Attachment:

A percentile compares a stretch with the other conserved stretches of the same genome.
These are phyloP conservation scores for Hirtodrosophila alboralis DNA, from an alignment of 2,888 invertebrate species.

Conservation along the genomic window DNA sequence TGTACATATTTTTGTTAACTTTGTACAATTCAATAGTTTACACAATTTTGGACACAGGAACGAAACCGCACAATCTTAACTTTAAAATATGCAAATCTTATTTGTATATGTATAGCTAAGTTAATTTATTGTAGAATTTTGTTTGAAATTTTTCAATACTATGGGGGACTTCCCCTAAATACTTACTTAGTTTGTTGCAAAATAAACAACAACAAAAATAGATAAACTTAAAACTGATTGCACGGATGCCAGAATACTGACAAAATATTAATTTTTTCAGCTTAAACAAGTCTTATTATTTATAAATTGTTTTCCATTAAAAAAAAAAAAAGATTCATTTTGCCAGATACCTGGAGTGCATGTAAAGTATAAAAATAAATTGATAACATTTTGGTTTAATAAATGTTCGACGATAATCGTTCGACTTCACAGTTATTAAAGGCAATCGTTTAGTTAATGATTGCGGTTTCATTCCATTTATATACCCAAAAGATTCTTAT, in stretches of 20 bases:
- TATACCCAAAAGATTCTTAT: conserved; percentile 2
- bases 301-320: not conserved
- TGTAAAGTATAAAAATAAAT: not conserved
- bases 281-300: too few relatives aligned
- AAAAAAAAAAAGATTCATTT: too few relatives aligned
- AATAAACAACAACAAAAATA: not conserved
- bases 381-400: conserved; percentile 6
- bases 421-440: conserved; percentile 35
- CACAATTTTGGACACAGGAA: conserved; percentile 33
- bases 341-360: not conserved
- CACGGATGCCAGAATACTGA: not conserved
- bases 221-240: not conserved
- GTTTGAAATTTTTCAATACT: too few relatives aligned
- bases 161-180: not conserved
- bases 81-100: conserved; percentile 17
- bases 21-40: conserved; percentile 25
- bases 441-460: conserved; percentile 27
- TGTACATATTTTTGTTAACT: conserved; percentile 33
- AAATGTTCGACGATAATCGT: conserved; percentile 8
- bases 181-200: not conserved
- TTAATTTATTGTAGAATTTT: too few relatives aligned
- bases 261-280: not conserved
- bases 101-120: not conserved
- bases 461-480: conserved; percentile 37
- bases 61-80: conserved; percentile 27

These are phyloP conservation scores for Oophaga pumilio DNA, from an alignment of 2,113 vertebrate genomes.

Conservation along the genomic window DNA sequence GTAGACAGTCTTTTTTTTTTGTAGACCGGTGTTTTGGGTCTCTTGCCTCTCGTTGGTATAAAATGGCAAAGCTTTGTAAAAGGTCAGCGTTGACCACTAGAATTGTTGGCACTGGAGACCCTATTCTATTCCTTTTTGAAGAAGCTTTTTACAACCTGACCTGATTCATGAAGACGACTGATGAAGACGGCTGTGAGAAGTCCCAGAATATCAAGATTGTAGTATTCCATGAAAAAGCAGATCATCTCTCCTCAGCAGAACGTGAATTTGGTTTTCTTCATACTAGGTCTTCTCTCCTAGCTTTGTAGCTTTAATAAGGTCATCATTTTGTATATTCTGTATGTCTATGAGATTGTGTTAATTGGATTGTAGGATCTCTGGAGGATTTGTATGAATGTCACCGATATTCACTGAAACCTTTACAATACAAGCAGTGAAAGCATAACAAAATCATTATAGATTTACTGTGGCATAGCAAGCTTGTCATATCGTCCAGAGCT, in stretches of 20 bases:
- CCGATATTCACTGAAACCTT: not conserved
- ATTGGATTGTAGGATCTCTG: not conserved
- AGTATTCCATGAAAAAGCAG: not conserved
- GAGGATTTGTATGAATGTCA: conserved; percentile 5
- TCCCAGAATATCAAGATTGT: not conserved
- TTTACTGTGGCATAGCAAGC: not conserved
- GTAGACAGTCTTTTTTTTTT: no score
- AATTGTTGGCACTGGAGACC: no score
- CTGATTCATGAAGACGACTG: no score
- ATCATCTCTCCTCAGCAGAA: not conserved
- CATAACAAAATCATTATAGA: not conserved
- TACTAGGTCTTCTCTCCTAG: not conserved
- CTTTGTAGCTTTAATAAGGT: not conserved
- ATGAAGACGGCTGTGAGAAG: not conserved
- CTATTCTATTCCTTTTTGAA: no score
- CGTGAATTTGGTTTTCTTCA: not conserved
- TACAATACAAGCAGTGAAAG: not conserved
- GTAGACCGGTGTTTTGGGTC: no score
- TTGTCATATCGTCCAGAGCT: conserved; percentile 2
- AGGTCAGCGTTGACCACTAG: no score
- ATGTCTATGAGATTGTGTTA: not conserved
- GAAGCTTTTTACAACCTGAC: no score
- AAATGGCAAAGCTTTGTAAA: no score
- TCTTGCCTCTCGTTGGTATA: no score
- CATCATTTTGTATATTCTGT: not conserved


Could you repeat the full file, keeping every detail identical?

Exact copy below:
A percentile compares a stretch with the other conserved stretches of the same genome.
These are phyloP conservation scores for Hirtodrosophila alboralis DNA, from an alignment of 2,888 invertebrate species.

Conservation along the genomic window DNA sequence TGTACATATTTTTGTTAACTTTGTACAATTCAATAGTTTACACAATTTTGGACACAGGAACGAAACCGCACAATCTTAACTTTAAAATATGCAAATCTTATTTGTATATGTATAGCTAAGTTAATTTATTGTAGAATTTTGTTTGAAATTTTTCAATACTATGGGGGACTTCCCCTAAATACTTACTTAGTTTGTTGCAAAATAAACAACAACAAAAATAGATAAACTTAAAACTGATTGCACGGATGCCAGAATACTGACAAAATATTAATTTTTTCAGCTTAAACAAGTCTTATTATTTATAAATTGTTTTCCATTAAAAAAAAAAAAAGATTCATTTTGCCAGATACCTGGAGTGCATGTAAAGTATAAAAATAAATTGATAACATTTTGGTTTAATAAATGTTCGACGATAATCGTTCGACTTCACAGTTATTAAAGGCAATCGTTTAGTTAATGATTGCGGTTTCATTCCATTTATATACCCAAAAGATTCTTAT, in stretches of 20 bases:
- TATACCCAAAAGATTCTTAT: conserved; percentile 2
- bases 301-320: not conserved
- TGTAAAGTATAAAAATAAAT: not conserved
- bases 281-300: too few relatives aligned
- AAAAAAAAAAAGATTCATTT: too few relatives aligned
- AATAAACAACAACAAAAATA: not conserved
- bases 381-400: conserved; percentile 6
- bases 421-440: conserved; percentile 35
- CACAATTTTGGACACAGGAA: conserved; percentile 33
- bases 341-360: not conserved
- CACGGATGCCAGAATACTGA: not conserved
- bases 221-240: not conserved
- GTTTGAAATTTTTCAATACT: too few relatives aligned
- bases 161-180: not conserved
- bases 81-100: conserved; percentile 17
- bases 21-40: conserved; percentile 25
- bases 441-460: conserved; percentile 27
- TGTACATATTTTTGTTAACT: conserved; percentile 33
- AAATGTTCGACGATAATCGT: conserved; percentile 8
- bases 181-200: not conserved
- TTAATTTATTGTAGAATTTT: too few relatives aligned
- bases 261-280: not conserved
- bases 101-120: not conserved
- bases 461-480: conserved; percentile 37
- bases 61-80: conserved; percentile 27

These are phyloP conservation scores for Oophaga pumilio DNA, from an alignment of 2,113 vertebrate genomes.

Conservation along the genomic window DNA sequence GTAGACAGTCTTTTTTTTTTGTAGACCGGTGTTTTGGGTCTCTTGCCTCTCGTTGGTATAAAATGGCAAAGCTTTGTAAAAGGTCAGCGTTGACCACTAGAATTGTTGGCACTGGAGACCCTATTCTATTCCTTTTTGAAGAAGCTTTTTACAACCTGACCTGATTCATGAAGACGACTGATGAAGACGGCTGTGAGAAGTCCCAGAATATCAAGATTGTAGTATTCCATGAAAAAGCAGATCATCTCTCCTCAGCAGAACGTGAATTTGGTTTTCTTCATACTAGGTCTTCTCTCCTAGCTTTGTAGCTTTAATAAGGTCATCATTTTGTATATTCTGTATGTCTATGAGATTGTGTTAATTGGATTGTAGGATCTCTGGAGGATTTGTATGAATGTCACCGATATTCACTGAAACCTTTACAATACAAGCAGTGAAAGCATAACAAAATCATTATAGATTTACTGTGGCATAGCAAGCTTGTCATATCGTCCAGAGCT, in stretches of 20 bases:
- CCGATATTCACTGAAACCTT: not conserved
- ATTGGATTGTAGGATCTCTG: not conserved
- AGTATTCCATGAAAAAGCAG: not conserved
- GAGGATTTGTATGAATGTCA: conserved; percentile 5
- TCCCAGAATATCAAGATTGT: not conserved
- TTTACTGTGGCATAGCAAGC: not conserved
- GTAGACAGTCTTTTTTTTTT: no score
- AATTGTTGGCACTGGAGACC: no score
- CTGATTCATGAAGACGACTG: no score
- ATCATCTCTCCTCAGCAGAA: not conserved
- CATAACAAAATCATTATAGA: not conserved
- TACTAGGTCTTCTCTCCTAG: not conserved
- CTTTGTAGCTTTAATAAGGT: not conserved
- ATGAAGACGGCTGTGAGAAG: not conserved
- CTATTCTATTCCTTTTTGAA: no score
- CGTGAATTTGGTTTTCTTCA: not conserved
- TACAATACAAGCAGTGAAAG: not conserved
- GTAGACCGGTGTTTTGGGTC: no score
- TTGTCATATCGTCCAGAGCT: conserved; percentile 2
- AGGTCAGCGTTGACCACTAG: no score
- ATGTCTATGAGATTGTGTTA: not conserved
- GAAGCTTTTTACAACCTGAC: no score
- AAATGGCAAAGCTTTGTAAA: no score
- TCTTGCCTCTCGTTGGTATA: no score
- CATCATTTTGTATATTCTGT: not conserved